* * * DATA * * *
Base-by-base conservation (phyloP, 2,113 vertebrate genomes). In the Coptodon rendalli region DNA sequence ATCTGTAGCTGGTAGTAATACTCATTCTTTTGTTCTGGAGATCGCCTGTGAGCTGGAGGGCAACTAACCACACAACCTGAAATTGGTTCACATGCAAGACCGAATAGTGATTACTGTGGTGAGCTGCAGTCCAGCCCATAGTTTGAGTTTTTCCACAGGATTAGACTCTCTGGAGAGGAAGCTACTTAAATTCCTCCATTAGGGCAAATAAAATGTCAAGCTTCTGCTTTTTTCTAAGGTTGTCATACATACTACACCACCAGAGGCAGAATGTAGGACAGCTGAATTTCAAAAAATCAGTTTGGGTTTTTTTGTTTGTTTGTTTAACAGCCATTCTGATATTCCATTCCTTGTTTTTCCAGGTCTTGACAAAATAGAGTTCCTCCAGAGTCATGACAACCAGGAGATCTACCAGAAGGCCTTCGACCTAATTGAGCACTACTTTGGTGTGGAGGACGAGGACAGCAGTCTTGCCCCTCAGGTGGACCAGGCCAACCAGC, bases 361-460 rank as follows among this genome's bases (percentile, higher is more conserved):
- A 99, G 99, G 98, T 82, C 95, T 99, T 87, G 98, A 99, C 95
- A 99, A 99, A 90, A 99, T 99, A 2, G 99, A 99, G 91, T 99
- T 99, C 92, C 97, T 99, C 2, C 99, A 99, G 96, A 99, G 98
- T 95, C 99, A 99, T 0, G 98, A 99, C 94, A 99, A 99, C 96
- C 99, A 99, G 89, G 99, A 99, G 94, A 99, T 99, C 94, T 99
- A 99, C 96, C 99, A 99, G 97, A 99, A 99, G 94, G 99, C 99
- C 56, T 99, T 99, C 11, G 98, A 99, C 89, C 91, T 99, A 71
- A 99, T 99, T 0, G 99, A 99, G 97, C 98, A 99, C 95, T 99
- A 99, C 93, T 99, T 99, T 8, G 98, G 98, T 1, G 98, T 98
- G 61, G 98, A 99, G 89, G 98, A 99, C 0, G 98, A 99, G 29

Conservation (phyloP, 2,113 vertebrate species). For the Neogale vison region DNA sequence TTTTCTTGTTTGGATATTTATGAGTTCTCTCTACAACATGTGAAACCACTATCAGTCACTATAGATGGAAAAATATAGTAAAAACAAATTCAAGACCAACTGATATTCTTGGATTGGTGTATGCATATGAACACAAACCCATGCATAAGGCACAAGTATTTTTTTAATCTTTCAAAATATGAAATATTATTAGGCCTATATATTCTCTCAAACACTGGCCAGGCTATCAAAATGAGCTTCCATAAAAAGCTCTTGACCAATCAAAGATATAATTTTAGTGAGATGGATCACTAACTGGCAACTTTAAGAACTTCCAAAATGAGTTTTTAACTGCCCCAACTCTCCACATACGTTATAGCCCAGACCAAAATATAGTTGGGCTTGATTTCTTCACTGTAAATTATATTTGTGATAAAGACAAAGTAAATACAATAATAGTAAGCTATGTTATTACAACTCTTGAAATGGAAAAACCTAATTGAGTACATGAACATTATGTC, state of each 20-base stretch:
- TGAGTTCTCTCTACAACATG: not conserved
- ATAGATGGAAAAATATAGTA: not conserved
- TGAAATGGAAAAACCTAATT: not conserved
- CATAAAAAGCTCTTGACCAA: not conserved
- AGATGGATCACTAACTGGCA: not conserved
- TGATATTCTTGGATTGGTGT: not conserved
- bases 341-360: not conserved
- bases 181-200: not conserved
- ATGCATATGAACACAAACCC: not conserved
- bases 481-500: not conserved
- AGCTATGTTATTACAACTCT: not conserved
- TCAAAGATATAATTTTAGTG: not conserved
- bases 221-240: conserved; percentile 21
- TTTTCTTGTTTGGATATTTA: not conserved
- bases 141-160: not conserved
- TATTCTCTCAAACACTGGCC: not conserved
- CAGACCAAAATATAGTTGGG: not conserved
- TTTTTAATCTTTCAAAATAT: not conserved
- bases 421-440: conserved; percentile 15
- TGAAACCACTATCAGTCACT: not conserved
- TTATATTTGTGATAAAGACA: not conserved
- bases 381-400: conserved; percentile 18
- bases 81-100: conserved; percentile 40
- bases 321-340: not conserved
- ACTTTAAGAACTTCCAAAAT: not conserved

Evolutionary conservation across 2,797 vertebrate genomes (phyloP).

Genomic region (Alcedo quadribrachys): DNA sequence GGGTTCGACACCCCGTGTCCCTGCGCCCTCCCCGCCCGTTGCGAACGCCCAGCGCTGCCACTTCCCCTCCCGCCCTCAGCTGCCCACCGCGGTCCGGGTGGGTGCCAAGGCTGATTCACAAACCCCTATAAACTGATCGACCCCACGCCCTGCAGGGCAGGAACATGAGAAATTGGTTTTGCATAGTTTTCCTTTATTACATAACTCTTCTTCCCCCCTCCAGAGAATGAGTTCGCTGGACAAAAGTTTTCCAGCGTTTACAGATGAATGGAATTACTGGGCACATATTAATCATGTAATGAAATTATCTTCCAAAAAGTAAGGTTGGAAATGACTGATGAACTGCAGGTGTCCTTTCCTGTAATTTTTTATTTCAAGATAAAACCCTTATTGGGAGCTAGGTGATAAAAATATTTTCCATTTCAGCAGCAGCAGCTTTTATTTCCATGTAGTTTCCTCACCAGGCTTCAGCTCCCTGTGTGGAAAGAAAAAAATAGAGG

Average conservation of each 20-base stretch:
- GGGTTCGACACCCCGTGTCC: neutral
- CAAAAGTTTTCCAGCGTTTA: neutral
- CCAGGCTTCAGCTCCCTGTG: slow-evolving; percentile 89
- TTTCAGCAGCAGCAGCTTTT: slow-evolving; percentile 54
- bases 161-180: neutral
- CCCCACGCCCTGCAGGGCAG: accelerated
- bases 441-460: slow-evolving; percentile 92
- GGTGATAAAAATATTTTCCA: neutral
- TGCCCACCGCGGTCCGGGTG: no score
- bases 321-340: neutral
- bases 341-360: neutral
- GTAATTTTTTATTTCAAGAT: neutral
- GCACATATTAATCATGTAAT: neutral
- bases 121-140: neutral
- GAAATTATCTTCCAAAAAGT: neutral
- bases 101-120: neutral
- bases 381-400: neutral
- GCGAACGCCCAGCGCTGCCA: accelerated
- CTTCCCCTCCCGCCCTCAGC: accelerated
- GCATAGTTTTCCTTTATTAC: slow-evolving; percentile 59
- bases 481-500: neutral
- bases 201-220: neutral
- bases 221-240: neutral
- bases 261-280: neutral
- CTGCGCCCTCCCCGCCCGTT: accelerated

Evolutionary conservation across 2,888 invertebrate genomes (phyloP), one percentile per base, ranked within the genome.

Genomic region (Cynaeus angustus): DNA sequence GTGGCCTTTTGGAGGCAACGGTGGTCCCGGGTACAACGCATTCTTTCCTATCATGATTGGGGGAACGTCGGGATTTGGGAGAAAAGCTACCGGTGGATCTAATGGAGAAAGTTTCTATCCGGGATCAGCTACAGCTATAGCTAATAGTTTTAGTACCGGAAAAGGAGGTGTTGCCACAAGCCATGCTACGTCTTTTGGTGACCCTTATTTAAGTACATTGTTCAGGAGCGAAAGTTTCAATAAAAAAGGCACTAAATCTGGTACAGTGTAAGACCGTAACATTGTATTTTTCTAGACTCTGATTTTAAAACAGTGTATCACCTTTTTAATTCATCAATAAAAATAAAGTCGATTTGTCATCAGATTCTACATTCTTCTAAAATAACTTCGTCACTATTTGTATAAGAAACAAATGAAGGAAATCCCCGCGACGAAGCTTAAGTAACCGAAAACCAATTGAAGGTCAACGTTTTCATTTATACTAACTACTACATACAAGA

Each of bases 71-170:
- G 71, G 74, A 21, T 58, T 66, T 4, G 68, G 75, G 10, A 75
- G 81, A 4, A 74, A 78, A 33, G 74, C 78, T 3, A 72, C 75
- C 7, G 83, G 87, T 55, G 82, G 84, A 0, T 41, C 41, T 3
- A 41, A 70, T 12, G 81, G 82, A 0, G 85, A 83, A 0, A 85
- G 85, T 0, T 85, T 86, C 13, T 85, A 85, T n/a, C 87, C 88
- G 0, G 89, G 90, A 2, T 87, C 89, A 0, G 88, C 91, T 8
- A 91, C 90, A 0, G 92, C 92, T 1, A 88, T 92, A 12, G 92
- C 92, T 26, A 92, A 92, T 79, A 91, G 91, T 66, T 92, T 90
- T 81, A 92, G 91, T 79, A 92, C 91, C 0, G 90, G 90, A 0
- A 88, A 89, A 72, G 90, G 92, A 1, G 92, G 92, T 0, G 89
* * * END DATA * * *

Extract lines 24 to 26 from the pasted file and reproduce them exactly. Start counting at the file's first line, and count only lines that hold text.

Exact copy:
- TCAAAGATATAATTTTAGTG: not conserved
- bases 221-240: conserved; percentile 21
- TTTTCTTGTTTGGATATTTA: not conserved